You know there is something truly apocalyptic about Mahler’s Symphony No.
5 when a deeply menacing funeral march starts up in the trumpets in the darkest
key of C sharp minor. When he launched this work on an unsuspecting Vienna in
1904, audiences were at a loss to explain it, perhaps the more so because after
this foreboding opening movement comes a second of even greater intensity and
escalating fury – the direction is Stürmisch bewegt. Mit größter Vehemenz,
that is ‘stormily, with utmost vehemence’.
It really does seem to be that in the Fifth, Mahler is
prophesying the end of the world. And in a way he was. This was fin-de-siècle
Vienna, a city that was a hotbed of rebellious artists and intellectuals, many
of them Jewish. Gustav Klimt, Egon Schiele and Oskar Kokoschka scandalised
gallery-goers with their decadent, hyper-sexualised artwork, and writers like
Hugo von Hofmannsthal gathered in coffeehouses to hatch their anxiety-fed,
apocalyptic visions of the future.
Rubbing shoulders with these figures was Mahler. An outcast
in Vienna due to his Moravian background but used to outraging audiences with
his enormous symphonies, he had an instinct for the subversive and once
declared, “Everything I write is too strange and new for the listeners, who
cannot find a bridge to me.”
But in approaching a work as complex as the Fifth Symphony,
there are no easy answers. Its opening Trauermarsch commemorates no
fallen figure and defies any other obvious literal interpretation.
Instead, it takes a conductor to see the big picture.
Nicholas Carter, who conducts the Adelaide Symphony Orchestra in Mahler’s Fifth
for the Adelaide Festival, says the work expresses universals but stems from
the composer’s personal experiences of how death surrounded him starting in his
childhood. Eight of his 11 siblings died at an early age, and as an adult
Mahler would suffer great grief at the loss of his first-born daughter, Maria,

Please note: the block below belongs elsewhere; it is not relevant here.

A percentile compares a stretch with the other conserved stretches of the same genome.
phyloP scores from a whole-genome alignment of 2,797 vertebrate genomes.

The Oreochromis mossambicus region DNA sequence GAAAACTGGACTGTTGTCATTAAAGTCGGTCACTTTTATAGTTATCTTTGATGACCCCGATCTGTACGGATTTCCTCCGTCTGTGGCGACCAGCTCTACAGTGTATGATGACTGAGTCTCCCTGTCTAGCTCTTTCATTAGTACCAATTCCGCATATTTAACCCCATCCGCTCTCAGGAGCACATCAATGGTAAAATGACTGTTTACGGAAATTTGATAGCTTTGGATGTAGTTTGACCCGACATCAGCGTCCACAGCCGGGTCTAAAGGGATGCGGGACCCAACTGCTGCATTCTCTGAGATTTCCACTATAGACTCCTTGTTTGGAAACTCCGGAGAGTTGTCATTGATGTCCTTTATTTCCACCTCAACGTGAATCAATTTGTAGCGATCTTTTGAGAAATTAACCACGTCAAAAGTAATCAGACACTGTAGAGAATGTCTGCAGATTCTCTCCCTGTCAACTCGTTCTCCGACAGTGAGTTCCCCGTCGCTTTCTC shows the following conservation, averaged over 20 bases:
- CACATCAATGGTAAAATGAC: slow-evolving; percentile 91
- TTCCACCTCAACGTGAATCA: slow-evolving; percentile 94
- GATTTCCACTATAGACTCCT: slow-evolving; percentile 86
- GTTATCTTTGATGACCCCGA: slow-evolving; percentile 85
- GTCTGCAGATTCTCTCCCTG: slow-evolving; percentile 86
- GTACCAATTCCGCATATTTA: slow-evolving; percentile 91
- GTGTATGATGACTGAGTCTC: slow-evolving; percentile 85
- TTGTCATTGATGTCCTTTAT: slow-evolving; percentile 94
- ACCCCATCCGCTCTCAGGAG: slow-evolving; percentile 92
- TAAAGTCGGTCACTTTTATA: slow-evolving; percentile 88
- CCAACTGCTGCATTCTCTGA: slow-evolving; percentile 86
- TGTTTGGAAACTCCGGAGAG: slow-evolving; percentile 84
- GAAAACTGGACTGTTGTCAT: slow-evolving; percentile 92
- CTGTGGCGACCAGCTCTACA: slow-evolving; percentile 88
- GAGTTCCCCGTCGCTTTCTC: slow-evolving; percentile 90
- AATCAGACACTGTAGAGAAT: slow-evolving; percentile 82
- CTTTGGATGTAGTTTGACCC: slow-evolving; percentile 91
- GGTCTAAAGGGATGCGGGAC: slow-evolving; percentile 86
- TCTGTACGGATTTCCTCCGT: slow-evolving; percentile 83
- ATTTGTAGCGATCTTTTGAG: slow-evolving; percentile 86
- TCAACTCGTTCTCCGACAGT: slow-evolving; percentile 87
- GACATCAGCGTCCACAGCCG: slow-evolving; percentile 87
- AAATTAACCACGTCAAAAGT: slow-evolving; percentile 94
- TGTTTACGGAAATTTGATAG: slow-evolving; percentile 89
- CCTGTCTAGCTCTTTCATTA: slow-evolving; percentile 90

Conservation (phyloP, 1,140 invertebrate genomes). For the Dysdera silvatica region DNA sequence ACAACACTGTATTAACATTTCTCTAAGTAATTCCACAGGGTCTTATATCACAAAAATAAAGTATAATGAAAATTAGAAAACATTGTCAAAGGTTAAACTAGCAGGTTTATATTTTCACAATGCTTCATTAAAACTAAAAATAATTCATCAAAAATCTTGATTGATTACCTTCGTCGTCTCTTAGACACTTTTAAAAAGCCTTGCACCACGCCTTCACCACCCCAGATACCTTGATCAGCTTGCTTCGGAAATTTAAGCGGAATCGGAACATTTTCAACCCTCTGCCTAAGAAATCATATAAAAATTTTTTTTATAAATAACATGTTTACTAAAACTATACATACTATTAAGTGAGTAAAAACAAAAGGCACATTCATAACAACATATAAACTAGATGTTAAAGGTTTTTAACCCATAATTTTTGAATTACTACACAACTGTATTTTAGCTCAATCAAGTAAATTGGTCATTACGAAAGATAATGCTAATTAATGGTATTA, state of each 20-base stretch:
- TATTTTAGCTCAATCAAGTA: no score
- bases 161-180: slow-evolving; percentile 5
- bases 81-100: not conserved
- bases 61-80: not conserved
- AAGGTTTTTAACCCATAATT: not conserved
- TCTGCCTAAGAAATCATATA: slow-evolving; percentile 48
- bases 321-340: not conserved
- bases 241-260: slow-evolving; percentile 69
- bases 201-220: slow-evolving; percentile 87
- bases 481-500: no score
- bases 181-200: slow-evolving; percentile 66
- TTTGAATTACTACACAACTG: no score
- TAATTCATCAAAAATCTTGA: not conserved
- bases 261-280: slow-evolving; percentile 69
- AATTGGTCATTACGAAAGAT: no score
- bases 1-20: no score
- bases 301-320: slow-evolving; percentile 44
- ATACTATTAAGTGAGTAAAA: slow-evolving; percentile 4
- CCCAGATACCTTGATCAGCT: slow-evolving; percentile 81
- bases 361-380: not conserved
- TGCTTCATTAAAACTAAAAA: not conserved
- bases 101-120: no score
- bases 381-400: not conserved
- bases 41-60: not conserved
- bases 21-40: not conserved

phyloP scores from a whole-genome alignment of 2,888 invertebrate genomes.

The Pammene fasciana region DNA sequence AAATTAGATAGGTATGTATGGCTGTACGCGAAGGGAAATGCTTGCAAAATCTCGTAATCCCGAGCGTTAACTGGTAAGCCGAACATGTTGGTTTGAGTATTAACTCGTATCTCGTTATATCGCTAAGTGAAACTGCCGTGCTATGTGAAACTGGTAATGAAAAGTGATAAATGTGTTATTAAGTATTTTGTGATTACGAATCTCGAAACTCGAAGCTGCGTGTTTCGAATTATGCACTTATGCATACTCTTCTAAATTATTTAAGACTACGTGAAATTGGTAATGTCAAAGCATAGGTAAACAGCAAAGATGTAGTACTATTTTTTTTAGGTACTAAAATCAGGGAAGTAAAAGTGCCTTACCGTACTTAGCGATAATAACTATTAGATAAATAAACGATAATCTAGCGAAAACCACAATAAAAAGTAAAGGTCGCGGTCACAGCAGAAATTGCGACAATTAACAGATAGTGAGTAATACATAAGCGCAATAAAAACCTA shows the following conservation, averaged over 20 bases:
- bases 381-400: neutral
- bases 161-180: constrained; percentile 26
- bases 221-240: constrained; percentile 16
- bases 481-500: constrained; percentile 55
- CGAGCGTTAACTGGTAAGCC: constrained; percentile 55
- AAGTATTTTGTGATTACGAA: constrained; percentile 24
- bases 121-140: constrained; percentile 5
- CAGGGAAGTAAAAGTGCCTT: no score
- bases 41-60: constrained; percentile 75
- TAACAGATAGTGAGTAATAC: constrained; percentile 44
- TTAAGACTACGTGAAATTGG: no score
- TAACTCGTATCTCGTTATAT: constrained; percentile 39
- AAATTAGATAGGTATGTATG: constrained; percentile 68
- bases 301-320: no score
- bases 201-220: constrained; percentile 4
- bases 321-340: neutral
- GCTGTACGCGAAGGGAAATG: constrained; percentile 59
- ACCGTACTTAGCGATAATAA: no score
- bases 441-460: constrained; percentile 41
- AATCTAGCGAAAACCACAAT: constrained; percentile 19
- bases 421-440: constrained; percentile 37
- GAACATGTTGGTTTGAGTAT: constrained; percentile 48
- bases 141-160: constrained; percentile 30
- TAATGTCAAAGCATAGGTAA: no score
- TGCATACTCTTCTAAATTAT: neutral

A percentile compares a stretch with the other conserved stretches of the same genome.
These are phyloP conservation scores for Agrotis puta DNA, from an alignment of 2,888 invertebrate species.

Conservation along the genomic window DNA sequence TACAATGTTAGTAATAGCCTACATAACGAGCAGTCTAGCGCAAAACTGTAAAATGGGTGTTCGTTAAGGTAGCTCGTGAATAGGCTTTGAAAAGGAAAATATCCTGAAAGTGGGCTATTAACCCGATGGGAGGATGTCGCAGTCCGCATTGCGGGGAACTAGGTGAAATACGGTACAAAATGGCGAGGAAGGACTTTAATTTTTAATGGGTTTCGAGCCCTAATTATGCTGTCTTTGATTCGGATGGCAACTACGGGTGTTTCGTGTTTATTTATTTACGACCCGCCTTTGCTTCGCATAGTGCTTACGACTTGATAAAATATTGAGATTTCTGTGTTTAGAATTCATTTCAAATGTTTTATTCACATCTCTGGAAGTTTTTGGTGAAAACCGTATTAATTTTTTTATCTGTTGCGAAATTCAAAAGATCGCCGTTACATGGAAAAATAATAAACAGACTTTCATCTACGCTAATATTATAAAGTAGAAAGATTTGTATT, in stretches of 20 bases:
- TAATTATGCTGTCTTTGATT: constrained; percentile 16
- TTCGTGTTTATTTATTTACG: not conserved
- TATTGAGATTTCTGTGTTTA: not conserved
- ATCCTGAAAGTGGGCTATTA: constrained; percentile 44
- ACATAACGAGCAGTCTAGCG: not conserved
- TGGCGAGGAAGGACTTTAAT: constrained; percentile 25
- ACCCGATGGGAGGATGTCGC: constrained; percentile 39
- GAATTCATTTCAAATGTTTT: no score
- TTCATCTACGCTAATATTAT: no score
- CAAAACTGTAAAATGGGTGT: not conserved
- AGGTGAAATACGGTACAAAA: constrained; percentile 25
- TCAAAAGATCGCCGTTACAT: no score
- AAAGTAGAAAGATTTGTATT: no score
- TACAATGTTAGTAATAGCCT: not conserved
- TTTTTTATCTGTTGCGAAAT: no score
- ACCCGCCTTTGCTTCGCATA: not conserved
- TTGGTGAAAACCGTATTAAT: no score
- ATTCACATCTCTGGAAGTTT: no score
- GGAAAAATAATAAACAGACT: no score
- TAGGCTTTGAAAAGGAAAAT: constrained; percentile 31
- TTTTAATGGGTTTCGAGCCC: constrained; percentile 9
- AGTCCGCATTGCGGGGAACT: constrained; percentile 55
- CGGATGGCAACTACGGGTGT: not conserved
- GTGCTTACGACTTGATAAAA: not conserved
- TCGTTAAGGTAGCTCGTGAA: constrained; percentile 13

to scarlet fever at age four.
“Death always followed Mahler, which gave him such a
fatalistic world view,” says Carter. “He had siblings die, his own children
die, so despite his innate drive to create, to compose, his mind was seemingly
always menaced by the pall of death. Interestingly with the fifth, it’s the
first of his symphonies since the first not to have any human voices. No text.
This lends the work an extra layer of abstractness. ‘Meaning’ is of course
obfuscated. So in a seemingly successful and relatively happy time in his life,
where he’d recently taken over the reins at the Vienna Staatsoper, what drove
him to write a symphony which opens with this almighty and cathartic
existential scream? Despite the best efforts of so many, this remains a largely
Carter insists that Mahler’s death fixation, as exhibited
in many of his works and particularly in the Fifth Symphony’s Trauermarsch,
should not blinker our view of the entirety of vision. Later movements in this work
take us to very different places.
“Of course he takes us on a remarkable journey from this
incredibly dark place through the heady opulence of Fin-de-siècle Vienna,
namely the dizzying Scherzo, via the tender Adagietto – surely a
most poignant love letter to Alma, his soon-to-be wife – all the way to a
life-affirming Finale, a homage to Bach replete with glorious polyphony and
radiant chorales,” he explains.
“So, no doubt inspired by those magnificent examples of
‘darkness to light’ symphonies by Beethoven, namely the Fifth and Ninth,
Mahler’s Fifth similarly guides us through moments of trauma to moments of
giddying bliss and transcendent beauty ultimately to see the soul triumph over